Texas History: Black citizenship barely survived the Jim Crow era, according to museum
"We had no idea how relevant it would be."
So says Margaret Koch, director of the Bob Bullock Texas State History Museum, regarding the current touring show, "Black Citizenship in the Age of Jim Crow."
The New York Historical Society first staged this exhibit in 2018, long before the recent Black Lives Matter protests and the revived national debates on social justice and systemic racism. The COVID-19 pandemic delayed its arrival in Austin.
Now exhibited in the upper rotunda gallery, "Black Citizenship" is simple, direct, factual and chronological. Designers have paced the constituent historical elements in a measured manner, and they have employed blessedly large display type.
Unlike the Bullock's 2017 exhibit, “Purchased Lives: The American Slave Trade from 1808 to 1865,” originally conceived by the Historic New Orleans Collection, "Black Citizenship" is as straight and unswerving in its basic storyline as a school textbook. Yet therein lies its value for our times — this is settled history.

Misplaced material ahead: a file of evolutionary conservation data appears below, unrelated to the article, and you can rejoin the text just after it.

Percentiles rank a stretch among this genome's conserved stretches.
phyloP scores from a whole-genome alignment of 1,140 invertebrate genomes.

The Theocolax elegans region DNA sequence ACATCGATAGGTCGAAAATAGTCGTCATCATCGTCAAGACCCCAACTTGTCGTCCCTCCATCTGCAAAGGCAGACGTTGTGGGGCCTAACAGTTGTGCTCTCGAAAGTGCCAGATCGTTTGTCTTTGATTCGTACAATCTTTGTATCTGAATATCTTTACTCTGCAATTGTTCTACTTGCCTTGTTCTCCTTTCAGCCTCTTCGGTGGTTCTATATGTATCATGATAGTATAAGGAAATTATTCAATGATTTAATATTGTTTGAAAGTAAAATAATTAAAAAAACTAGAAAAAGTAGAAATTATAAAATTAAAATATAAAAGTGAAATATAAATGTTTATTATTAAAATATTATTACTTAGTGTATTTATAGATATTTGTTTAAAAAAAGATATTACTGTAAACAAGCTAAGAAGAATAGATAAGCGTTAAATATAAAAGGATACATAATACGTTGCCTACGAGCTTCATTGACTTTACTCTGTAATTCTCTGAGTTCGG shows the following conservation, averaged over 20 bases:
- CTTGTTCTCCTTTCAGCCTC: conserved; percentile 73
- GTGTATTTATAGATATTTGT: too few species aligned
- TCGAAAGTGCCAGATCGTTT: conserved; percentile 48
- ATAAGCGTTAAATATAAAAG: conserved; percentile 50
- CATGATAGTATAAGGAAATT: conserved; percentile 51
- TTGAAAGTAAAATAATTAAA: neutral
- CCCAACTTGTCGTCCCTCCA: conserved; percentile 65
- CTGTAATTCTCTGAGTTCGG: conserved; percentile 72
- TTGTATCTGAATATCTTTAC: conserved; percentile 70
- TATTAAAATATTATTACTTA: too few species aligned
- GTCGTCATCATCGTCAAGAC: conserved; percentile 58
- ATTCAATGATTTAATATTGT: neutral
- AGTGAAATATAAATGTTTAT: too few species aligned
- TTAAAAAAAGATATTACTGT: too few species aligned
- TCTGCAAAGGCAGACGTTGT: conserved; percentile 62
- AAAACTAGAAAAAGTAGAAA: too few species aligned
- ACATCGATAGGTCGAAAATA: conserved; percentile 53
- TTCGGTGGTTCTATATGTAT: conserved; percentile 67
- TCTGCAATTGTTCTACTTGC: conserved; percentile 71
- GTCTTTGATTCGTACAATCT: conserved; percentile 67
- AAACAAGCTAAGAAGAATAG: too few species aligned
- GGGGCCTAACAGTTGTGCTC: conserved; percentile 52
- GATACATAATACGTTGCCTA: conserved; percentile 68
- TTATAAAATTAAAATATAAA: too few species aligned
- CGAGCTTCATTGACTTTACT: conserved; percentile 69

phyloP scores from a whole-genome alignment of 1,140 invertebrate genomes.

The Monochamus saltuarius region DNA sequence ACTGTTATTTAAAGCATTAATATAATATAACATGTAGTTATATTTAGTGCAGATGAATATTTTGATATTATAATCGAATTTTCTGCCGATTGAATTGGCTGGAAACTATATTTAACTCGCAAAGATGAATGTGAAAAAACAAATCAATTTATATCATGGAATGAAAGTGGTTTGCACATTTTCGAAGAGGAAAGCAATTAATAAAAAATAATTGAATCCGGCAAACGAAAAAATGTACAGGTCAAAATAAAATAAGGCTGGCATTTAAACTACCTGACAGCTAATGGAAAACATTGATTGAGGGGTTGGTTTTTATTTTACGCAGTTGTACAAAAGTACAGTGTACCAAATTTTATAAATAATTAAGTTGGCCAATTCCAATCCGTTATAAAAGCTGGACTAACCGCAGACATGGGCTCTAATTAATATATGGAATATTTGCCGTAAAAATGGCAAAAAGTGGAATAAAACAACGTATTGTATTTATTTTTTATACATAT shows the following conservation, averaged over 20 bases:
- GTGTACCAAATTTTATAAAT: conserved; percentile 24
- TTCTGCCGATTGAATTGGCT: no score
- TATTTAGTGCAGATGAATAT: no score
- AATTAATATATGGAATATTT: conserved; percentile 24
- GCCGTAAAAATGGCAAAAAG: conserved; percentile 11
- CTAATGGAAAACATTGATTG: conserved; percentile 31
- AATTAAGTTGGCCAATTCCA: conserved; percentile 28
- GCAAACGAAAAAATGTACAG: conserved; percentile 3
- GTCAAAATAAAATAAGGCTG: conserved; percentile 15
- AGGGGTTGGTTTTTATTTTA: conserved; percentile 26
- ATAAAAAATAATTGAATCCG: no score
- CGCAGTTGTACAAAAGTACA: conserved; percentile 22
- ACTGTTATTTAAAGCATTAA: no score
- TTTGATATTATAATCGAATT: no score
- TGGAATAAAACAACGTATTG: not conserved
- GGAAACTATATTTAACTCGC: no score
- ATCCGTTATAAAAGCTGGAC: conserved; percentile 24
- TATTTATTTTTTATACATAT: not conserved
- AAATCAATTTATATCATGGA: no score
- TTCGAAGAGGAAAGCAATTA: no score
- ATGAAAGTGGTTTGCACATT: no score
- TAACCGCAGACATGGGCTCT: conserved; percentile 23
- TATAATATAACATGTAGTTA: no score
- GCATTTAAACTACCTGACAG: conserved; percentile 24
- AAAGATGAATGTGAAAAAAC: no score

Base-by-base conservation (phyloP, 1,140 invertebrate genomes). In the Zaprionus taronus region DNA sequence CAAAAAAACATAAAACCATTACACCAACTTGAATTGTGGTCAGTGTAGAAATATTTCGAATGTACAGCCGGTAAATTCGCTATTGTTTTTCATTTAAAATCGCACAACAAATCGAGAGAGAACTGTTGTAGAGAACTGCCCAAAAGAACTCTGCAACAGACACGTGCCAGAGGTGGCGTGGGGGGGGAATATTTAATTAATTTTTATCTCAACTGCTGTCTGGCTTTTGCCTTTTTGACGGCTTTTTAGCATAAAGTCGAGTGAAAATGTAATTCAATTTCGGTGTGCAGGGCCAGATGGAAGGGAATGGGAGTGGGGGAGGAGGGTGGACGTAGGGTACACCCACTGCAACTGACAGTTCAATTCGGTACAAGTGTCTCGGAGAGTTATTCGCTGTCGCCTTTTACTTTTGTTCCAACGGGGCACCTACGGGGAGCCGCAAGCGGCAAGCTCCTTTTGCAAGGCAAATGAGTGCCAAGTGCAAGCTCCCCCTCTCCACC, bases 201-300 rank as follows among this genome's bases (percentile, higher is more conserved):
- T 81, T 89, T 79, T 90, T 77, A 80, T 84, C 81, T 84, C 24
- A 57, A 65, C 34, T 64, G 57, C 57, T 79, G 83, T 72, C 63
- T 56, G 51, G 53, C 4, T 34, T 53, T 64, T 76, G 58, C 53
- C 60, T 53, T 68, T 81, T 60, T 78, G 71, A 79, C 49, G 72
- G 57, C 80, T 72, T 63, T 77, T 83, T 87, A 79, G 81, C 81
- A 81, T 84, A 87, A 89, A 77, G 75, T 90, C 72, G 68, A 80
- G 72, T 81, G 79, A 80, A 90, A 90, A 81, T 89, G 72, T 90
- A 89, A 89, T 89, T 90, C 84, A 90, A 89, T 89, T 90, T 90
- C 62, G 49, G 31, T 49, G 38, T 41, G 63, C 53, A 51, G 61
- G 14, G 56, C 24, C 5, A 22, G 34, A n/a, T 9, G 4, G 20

If you've got a basic grasp of history, you might not discover much new information here. Nevertheless, contemplated through the lens of our times, this show is a solid reminder of a century during which Black American citizenship was denied.
A detailed look at Black citizenship exhibit
After a brief preface that recalls Martin Luther King Jr.'s reference of an "unpaid debt" during the 1963 March on Washington, the show lays the solid basis for its topic by revisiting the infamous 1857 Dred Scott decision by the U.S. Supreme Court, which deemed that no Black person, free or enslaved, could ever be a U.S. citizen.
None. Let that sink in.
The show quickly moves on to the pre-Civil War conflicts between free and slave states over the expansion of slavery to the western territories. This section includes two telling artifacts — "Gospel of Slavery: A Primer of Freedom" and "The First Dixie Reader" — textbooks that demonstrate how schoolchildren in the North and the South learned quite different foundational views about slavery.
All too abruptly, we encounter images of Black soldiers who served in the Union Army and, right after that, the 1863 Emancipation Proclamation, which freed enslaved people in the Confederacy.
This show does not slow down.